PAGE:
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I've read somewhere that sentences of the form "If P were the case, then Q would be the case" should be interpreted in the following way (I write P>Q to abbreviate the counterfactual conditional).

P>Q is true in w iff in the closest possible world in which P is true, Q is true.

Then it is usually said that this formulation is equivalent to

P>Q is true in w iff the material conditional P-> Q is true in w.

Why is the truth of that conditional equivalent to being true in the closest possible world?

Edit: to be more precise, my question stems from a section of Yablo's "Non-catastrophic presuppostion failure", in which Yablo tries to argue (and later reject) the view that the real asserted content S of a sentence, when a presupposition is false, is true iff the simple sentence S is true in the closest possibile world where the presupposition P holds.

From the paper: "S is true (false) in w iff S is true (false) in the world closest to w where π holds."

then Yablo goes on and says:

"This simplifies matters, because for S to be true (false) in the world closest to w where π holds is, on standard theories of conditionals, precisely what it takes for a conditional π → S to be true (false) in w."

"S is true (false) in w iff π → S is true (false) in w." "Note 22: I assume that π→S is false iff π→~S is true."

This looks to me as Yablo is putting forth the fact that "being true in the closest possible world where π is true" can be identified with π → S being true in the world of interest (where the evaluation takes place, so to speak) - but it is not clear to me why it should be so.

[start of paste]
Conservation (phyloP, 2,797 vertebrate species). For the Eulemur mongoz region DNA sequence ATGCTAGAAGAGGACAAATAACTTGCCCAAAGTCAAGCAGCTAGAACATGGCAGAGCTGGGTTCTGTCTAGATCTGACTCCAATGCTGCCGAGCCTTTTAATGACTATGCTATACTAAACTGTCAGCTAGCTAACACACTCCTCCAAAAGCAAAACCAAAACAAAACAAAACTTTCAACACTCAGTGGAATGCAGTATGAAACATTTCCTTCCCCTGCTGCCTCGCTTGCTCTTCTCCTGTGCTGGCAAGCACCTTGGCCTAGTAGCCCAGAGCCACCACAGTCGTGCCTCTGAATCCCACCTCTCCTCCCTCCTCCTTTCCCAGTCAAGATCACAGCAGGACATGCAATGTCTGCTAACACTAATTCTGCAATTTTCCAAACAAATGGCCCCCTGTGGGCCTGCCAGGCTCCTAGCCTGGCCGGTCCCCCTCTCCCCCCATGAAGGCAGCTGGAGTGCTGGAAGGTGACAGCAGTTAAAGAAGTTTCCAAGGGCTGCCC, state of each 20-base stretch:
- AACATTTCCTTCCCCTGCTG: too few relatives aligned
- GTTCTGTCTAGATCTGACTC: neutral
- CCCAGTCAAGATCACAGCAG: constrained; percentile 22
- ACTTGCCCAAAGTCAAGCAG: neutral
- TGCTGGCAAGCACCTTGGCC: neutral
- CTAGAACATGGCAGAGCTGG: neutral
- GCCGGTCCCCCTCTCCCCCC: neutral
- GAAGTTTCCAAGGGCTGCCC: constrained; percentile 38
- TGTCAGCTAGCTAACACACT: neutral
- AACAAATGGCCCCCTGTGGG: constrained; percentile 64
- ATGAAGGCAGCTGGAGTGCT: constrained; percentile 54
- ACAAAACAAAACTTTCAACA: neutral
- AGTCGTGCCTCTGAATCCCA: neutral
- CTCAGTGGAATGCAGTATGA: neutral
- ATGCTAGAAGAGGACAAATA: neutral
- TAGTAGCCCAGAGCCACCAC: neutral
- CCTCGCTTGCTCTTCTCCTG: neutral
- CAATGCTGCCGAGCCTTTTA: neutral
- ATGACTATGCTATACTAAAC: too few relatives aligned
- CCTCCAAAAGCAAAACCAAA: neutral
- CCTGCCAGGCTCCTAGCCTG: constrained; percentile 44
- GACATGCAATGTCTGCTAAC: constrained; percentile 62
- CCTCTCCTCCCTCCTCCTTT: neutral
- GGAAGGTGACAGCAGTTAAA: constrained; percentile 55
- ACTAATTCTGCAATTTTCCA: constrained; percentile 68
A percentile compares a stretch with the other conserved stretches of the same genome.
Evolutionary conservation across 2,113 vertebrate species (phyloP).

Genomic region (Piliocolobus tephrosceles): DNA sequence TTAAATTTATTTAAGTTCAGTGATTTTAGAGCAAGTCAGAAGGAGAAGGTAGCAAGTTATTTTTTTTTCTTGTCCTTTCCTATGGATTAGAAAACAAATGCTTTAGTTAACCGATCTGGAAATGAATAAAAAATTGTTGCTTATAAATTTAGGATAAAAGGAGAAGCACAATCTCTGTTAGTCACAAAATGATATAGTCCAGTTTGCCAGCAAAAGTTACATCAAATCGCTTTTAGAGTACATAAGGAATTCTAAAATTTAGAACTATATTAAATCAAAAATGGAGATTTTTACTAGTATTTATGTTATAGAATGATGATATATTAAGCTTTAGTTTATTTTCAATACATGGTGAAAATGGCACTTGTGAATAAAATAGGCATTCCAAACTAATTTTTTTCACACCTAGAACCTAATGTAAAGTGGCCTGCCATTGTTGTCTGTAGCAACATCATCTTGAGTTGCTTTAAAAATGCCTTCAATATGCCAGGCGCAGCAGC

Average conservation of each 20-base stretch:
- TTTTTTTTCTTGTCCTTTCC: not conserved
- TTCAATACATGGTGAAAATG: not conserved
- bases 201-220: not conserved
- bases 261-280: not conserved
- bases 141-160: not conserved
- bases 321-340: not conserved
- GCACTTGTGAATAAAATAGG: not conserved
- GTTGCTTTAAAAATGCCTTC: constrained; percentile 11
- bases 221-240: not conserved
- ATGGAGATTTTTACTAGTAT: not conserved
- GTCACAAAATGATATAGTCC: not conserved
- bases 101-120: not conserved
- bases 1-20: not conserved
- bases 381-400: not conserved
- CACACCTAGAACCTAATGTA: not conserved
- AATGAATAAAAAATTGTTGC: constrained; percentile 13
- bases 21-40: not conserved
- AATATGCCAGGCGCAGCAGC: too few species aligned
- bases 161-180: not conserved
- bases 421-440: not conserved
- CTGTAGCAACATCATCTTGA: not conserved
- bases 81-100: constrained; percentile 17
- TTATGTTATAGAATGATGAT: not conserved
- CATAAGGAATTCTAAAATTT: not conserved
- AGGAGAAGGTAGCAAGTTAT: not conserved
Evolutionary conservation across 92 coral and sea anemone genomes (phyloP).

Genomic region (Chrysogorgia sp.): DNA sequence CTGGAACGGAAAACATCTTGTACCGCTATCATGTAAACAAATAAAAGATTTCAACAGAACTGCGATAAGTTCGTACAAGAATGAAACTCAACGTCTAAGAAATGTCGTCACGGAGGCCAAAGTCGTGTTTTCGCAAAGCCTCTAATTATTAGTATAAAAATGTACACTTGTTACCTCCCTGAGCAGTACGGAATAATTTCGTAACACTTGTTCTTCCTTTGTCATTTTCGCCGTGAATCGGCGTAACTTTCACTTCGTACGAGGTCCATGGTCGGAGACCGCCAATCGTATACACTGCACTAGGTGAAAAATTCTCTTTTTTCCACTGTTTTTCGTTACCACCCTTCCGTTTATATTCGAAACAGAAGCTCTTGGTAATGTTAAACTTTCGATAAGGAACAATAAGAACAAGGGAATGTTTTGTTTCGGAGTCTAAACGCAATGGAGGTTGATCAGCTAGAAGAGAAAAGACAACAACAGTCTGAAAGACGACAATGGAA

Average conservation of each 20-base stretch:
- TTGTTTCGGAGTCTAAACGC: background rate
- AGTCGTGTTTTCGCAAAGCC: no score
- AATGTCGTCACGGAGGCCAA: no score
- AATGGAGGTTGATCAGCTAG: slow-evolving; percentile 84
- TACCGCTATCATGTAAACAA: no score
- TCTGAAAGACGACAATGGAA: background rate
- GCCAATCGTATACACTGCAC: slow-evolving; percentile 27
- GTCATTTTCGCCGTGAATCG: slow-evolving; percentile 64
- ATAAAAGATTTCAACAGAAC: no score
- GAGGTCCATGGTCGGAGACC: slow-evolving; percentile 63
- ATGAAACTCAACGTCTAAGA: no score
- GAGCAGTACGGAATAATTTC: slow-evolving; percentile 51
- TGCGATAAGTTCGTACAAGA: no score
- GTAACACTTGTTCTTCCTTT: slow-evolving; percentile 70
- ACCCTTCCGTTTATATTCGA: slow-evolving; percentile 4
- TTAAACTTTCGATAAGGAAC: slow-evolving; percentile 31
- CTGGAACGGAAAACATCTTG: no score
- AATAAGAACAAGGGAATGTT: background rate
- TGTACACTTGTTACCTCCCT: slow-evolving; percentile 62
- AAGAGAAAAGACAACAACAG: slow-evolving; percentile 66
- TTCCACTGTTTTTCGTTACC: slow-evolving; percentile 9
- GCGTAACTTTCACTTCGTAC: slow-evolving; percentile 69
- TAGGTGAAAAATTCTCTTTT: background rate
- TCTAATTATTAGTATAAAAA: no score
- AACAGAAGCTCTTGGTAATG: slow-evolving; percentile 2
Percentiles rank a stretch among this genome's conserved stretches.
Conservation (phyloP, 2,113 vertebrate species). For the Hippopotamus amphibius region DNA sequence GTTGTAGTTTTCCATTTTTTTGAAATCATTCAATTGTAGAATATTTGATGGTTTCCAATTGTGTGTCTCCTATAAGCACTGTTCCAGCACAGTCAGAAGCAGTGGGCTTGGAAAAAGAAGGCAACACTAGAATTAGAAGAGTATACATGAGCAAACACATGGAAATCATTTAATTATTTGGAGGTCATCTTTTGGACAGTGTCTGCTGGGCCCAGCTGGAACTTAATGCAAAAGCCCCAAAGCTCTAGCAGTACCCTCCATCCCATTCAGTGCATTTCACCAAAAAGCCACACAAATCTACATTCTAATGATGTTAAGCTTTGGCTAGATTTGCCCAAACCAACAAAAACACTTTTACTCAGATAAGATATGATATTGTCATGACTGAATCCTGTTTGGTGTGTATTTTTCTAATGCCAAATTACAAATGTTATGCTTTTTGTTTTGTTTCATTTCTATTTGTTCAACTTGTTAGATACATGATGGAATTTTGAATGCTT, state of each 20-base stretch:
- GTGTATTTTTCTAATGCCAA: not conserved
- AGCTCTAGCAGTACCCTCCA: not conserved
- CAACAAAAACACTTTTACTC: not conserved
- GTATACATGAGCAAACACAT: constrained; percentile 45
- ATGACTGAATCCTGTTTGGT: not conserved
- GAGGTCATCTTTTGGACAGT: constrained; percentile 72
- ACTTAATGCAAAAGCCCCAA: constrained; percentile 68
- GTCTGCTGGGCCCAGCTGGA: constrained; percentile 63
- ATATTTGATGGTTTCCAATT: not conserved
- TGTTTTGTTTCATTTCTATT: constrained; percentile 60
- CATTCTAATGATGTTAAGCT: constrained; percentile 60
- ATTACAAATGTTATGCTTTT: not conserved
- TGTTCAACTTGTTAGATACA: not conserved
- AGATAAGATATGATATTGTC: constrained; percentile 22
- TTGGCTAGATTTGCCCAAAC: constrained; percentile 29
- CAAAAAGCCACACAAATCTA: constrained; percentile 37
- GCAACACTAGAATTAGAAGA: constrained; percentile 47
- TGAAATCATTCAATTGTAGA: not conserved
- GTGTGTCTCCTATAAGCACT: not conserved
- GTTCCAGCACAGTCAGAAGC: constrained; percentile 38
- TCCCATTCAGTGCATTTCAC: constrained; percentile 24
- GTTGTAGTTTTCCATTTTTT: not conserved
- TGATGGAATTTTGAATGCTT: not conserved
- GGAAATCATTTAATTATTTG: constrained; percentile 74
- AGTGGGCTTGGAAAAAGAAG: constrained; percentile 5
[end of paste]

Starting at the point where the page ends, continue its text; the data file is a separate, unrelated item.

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    Have you seen SEP's entry on The Logic of Counterfactuals? strict analysis vs similarity analysis. Mar 23 at 16:24
  • I'll check now, thanks
    – PwNzDust
    Mar 23 at 16:35
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    IMO the more suitable setting for counterfactuals is that of Judea Pearl: you begin with a causal model, which is a directed acyclic graph giving causal relationships between variables, similar to a Bayes network. Then you ask, given that a variable is set to a particular value, what are the distributions over other variables? This is different from asking whether the variable is observed to be a particular value.
    – causative
    Mar 23 at 21:24
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    Or more fundamentally, a counterfactual sets up some premises that may or may not be true, from which we derive conclusions that follow counterfactually from the premises. We may (depending on context) implicitly include in the premises some facts of the world that do not contradict the stated premises, while excluding any facts that do contradict the stated premises. "What would be true if X?" is essentially the same question as "What could we deduce from X, if we implicitly ignore any facts that contradict X?"
    – causative
    Mar 23 at 21:42
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    It seems to me that's Kripke semantics for the "material implication" that you're describing. Not sure about "closest" part. Perhaps neighborhood semantics.
    – Fizz
    Mar 23 at 23:34